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Sunday, June 26, 2011

The Beauty Wrasse

Beauty Of Animal | The Beauty Wrasse | The wrasses are a family, Labridae, of marine fish, many of which are brightly colored. The family is large and diverse, with over 600 species in 82 genera, which are divided into nine subgroups or tribes. They are typically small fish, with most less than 20 centimetres (7.9 in) long, although the largest, the Humphead wrasse, can measure up to 2.5 metres (8.2 ft). They are efficient carnivores, feeding on a wide range of small invertebrates. Many smaller wrasses follow the feeding trails of larger fish, picking up invertebrates disturbed by their passing.

Wrasses have protractile mouths, usually with separate jaw teeth that jut outwards. Many species can be readily recognized by their thick lips, the inside of which is sometimes curiously folded, a peculiarity which gave rise the German name of "lip-fishes" (Lippfische.) The dorsal fin has 8–21 spines and 6–21 soft rays, usually running most of the length of the back. Wrasse are sexually dimorphic. Many species are capable of changing sex. Juveniles are a mix of males and females (known as Initial Phase or IP individuals) but the largest adults become territory-holding (Terminal Phase or TP) males.

The wrasses have become a primary study species in fish-feeding biomechanics due to their jaw structure. The nasal and mandibular bones are connected at their posterior ends to the rigid neurocranium, and the superior and inferior articulations of the maxilla are joined to the anterior tips of these two bones, respectively, creating a loop of 4 rigid bones connected by moving joints. This "four-bar linkage" has the property of allowing numerous arrangements to achieve a given mechanical result (fast jaw protrusion or a forceful bite), thus decoupling morphology from function. The actual morphology of wrasses reflects this, with many lineages displaying different jaw morphology that results in the same functional output in a similar or identical ecological niche.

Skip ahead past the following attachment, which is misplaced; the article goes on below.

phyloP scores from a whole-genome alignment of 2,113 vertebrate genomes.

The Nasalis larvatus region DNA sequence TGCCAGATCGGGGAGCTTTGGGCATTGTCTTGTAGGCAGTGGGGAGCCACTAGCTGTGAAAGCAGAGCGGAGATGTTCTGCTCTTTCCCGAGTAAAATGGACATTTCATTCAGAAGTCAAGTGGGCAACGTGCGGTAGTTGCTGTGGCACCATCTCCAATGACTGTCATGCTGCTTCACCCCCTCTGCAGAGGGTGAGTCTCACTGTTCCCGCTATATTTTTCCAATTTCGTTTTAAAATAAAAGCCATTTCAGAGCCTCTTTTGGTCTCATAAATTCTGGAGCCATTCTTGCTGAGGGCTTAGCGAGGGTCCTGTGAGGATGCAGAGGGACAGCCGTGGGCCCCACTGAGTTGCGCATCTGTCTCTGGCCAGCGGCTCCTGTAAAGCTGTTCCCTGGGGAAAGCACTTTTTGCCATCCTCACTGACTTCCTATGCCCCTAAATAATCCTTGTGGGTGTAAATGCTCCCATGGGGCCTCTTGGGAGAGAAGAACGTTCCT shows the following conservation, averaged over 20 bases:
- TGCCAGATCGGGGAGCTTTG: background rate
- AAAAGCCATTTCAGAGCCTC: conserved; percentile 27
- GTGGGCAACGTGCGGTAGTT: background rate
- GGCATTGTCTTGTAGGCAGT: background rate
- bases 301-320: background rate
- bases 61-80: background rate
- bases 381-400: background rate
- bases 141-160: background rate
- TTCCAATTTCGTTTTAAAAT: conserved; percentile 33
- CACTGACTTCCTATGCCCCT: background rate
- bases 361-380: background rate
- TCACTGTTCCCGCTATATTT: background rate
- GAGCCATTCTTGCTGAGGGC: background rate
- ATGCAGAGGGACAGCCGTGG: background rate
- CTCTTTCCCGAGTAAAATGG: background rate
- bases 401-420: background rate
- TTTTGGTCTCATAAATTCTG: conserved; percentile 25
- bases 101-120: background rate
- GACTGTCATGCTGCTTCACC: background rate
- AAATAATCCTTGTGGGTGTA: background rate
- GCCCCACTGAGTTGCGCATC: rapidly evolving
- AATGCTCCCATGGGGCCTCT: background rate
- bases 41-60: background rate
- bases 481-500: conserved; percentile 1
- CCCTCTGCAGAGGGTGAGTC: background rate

Most labroids are protogynous hermaphrodites within a haremic mating system. Hermaphroditism allows for complex mating systems. Labroids exhibit three different mating systems: polygynous, lek-like, and promiscuous mating systems. Group spawning and pair spawning occur within mating systems. The type of spawning that occurs depends on male body size. Labroids typically exhibit broadcast spawning, releasing high amounts of planktonic eggs, which are broadcast by tidal currents; adult labroids have no interaction with offspring. Wrasse of a particular subgroup of the Labridae family Labrini do not exhibit broadcast spawning.

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